LASER Talks at Stanford

LASER (Leonardo Art Science Evening Rendezvous) is Leonardo/ISAST's international program of evening gatherings that brings artists and scientists together for informal presentations and conversations.

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UC Irvine molecular biologist Luis Villarreal on "Living in the Virosphere: A Virus-first Theory of the Evolution of Life"

 

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After the event, the video will be posted here.

Luis Villarreal, the author of two books: Viruses and the Evolution of Life and Origin of Group Identity, has studied viruses for about 50 years. Villarreal's PhD advisor was John Holland at UC San Diego, and Villarreal did postdoctoral research in virology with Nobel laureate Paul Berg at Stanford University.

We now know that not all viruses are bad for us: for example, viruses play a role in the human microbiome. More importantly, viruses are drivers of genetic innovation and therefore of the evolution of life. While we have no definitive evidence of when the first virus emerged, we can speculate that, once created, viruses coevolved with their hosts. What role do viruses play in the evolution of life? Are viruses a fundamental force in shaping the trajectory of life on Earth? Did viruses shape our genome? Are viruses part of our genome? How much of today's human genome is virus? Is viral infection a force that drives biological evolution toward higher complexity? Have we humans been selected by viruses? Our world is predominantly prokaryotic (bacteria and archaea). The prokaryotes are the most ancient, diverse and adaptable of all cellular life forms on Earth. But even more abundant and diverse and adaptable are the viruses of prokaryotes, now known to be the most numerous biological entities on Earth in all habitats. Concepts of "virus communication" and "RNA communication" may shed new light on how viruses affect their hosts, and persisting viral agents may explain the widespread "communal" aspect of prokaryotic life. According to Villareal, persistent infection by a virus population alters the genetic background of the host (its identity); viruses and other genetic parasites play key roles in the evolution of all life and had a role in the origin of life, and not simply by providing negative selection. By looking at key features of life as we know it on our planet, including immune systems, replication, transcription, translation, and repair in all its steps and substeps, Villarreal argues that all these features and properties are the result of evolutionary innovations caused, generated, and introduced by viruses, RNA consortia, and other genetic parasites. These infectious agents are the innovators of all life. They insert and delete, adapt, modify, and, most importantly, counterbalance competing genetic identities. They cooperate, edit genetic codes, and are at the basis of the secrets of life - including human life.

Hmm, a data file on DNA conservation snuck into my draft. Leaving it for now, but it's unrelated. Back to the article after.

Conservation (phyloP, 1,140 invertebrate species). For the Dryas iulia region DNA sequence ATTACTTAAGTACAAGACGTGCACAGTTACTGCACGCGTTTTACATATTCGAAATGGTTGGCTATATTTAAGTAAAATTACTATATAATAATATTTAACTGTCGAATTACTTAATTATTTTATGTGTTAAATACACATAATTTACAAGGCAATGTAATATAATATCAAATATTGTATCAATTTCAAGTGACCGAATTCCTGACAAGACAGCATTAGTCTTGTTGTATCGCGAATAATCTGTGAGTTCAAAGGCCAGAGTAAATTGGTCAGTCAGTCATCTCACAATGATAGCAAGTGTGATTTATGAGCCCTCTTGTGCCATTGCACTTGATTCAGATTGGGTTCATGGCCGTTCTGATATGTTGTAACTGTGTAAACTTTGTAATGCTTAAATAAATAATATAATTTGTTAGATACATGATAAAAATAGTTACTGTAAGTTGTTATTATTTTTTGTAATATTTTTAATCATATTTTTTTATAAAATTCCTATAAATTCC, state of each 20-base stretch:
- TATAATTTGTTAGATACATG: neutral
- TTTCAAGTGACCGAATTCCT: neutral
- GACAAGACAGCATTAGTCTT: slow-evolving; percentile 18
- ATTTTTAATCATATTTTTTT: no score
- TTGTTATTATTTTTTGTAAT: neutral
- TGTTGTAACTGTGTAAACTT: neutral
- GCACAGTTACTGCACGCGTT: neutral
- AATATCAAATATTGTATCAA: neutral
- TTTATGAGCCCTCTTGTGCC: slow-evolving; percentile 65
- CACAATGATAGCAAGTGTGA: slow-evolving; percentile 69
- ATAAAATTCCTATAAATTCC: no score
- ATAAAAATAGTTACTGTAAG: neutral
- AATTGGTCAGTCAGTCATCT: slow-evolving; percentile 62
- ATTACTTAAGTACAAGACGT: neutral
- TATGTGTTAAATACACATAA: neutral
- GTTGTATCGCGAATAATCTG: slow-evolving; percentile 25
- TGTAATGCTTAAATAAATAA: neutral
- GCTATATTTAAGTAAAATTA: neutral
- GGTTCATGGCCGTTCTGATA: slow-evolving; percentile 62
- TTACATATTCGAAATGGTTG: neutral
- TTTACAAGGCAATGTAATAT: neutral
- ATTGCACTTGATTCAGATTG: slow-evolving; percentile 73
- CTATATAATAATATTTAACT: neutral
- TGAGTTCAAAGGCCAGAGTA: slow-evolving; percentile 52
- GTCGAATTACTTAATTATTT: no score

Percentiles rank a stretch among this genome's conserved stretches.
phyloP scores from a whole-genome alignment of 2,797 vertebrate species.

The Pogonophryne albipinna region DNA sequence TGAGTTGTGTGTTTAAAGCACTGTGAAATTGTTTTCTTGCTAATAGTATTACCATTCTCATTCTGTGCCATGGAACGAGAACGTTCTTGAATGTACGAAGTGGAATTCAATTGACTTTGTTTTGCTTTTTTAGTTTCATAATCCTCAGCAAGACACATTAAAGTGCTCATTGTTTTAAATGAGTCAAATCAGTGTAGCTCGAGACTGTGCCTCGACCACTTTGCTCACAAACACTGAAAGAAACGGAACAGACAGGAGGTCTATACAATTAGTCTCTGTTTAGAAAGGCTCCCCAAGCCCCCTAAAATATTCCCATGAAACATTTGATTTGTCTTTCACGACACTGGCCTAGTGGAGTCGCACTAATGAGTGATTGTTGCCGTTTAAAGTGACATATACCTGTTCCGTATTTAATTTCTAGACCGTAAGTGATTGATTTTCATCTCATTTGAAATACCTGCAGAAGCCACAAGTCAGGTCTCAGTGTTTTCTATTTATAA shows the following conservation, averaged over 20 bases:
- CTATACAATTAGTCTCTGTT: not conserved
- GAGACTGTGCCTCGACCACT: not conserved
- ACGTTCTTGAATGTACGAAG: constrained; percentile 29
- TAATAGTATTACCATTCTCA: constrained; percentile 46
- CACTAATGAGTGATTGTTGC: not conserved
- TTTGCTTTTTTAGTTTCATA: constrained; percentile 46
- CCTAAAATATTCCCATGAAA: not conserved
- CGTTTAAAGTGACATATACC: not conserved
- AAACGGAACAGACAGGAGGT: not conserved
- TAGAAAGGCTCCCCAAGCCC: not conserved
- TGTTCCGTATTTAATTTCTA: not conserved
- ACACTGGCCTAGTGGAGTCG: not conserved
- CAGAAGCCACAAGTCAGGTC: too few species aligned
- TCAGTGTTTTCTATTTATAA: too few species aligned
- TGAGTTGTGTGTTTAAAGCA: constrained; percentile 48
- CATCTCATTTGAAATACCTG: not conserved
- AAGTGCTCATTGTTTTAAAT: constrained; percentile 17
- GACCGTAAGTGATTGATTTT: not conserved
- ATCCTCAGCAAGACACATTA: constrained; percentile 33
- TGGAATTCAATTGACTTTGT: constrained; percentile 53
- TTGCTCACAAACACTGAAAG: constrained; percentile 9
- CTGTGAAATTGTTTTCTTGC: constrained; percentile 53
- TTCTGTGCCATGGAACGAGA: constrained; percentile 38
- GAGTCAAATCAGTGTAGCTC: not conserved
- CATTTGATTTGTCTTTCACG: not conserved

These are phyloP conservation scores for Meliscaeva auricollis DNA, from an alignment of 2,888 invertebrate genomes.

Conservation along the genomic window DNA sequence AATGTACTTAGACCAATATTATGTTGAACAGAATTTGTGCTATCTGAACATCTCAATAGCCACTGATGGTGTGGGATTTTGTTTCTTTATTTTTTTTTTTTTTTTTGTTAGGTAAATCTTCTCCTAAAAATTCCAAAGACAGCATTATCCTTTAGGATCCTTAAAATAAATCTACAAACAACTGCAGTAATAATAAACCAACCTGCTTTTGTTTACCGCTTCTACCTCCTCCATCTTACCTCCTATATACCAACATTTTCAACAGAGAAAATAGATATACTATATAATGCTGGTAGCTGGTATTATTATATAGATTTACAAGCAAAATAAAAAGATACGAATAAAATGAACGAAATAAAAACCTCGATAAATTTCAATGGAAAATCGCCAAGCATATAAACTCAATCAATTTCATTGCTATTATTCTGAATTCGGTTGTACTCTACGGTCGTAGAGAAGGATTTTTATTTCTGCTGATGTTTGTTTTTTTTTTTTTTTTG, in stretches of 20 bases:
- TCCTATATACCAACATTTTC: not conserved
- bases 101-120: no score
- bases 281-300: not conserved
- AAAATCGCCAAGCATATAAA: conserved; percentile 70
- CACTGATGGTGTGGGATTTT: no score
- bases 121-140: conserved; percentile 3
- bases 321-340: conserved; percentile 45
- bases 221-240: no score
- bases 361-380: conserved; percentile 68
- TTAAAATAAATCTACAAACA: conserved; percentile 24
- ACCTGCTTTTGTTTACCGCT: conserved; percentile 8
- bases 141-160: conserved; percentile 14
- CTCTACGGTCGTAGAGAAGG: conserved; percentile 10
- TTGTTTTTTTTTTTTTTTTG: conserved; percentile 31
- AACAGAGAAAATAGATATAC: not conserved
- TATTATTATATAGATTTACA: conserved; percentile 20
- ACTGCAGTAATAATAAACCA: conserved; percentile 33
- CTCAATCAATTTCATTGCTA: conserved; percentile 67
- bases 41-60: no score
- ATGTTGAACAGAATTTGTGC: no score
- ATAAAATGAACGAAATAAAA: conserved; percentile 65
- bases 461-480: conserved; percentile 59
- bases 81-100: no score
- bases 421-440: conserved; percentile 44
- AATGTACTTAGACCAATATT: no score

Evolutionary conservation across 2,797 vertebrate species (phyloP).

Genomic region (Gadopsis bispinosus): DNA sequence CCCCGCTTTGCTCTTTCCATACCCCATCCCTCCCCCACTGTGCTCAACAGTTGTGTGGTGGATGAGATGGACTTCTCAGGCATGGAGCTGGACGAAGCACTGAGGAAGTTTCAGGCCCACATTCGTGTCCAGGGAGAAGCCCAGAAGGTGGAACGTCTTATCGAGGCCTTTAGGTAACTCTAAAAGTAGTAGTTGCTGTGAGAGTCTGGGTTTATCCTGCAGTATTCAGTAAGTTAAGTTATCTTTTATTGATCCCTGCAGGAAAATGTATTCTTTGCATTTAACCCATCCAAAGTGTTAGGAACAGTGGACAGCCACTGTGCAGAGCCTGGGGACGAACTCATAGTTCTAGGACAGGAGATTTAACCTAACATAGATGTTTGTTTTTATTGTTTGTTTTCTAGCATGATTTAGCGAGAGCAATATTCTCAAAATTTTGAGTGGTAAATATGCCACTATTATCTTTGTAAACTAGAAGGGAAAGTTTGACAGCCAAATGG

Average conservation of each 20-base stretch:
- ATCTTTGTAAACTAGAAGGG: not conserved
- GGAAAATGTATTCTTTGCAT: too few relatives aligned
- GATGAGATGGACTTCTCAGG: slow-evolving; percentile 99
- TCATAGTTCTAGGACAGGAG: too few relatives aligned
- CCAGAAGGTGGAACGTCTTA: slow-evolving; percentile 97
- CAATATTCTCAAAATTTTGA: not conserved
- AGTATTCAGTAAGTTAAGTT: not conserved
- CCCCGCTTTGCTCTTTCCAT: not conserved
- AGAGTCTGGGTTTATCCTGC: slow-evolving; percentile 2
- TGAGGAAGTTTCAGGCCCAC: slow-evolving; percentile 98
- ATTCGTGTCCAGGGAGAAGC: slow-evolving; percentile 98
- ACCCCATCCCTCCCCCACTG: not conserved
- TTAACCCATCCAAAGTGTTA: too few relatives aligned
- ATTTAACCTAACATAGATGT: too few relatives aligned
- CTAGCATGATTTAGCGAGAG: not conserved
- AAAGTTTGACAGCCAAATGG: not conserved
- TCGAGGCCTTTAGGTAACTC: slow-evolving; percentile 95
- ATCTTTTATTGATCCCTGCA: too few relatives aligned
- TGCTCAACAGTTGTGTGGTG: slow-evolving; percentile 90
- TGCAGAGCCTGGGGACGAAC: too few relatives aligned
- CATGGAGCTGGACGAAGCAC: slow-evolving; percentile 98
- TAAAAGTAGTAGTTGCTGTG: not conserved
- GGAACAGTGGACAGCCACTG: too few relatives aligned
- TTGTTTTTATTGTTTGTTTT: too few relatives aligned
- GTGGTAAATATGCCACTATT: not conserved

CHAIRED BY: Piero Scaruffi

 

 

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LASER (Leonardo Art Science Evening Rendezvous) Talks is Leonardo's international program of evening gatherings that bring artists and scientists together for informal presentations and conversations. LASER Talks were founded in 2008 by Bay Area LASER Chair Piero Scaruffi and are in over 30 cities around the world. To learn more about how our LASER Hosts and to visit a LASER near you please visit our website

The mission of the LASERs is to provide the general public with a snapshot of the cultural environment of a region and to foster interdisciplinary networking.

When
July 8th, 2020 6:00 PM   through   7:00 PM
Location
Virtual
Stanford,
United States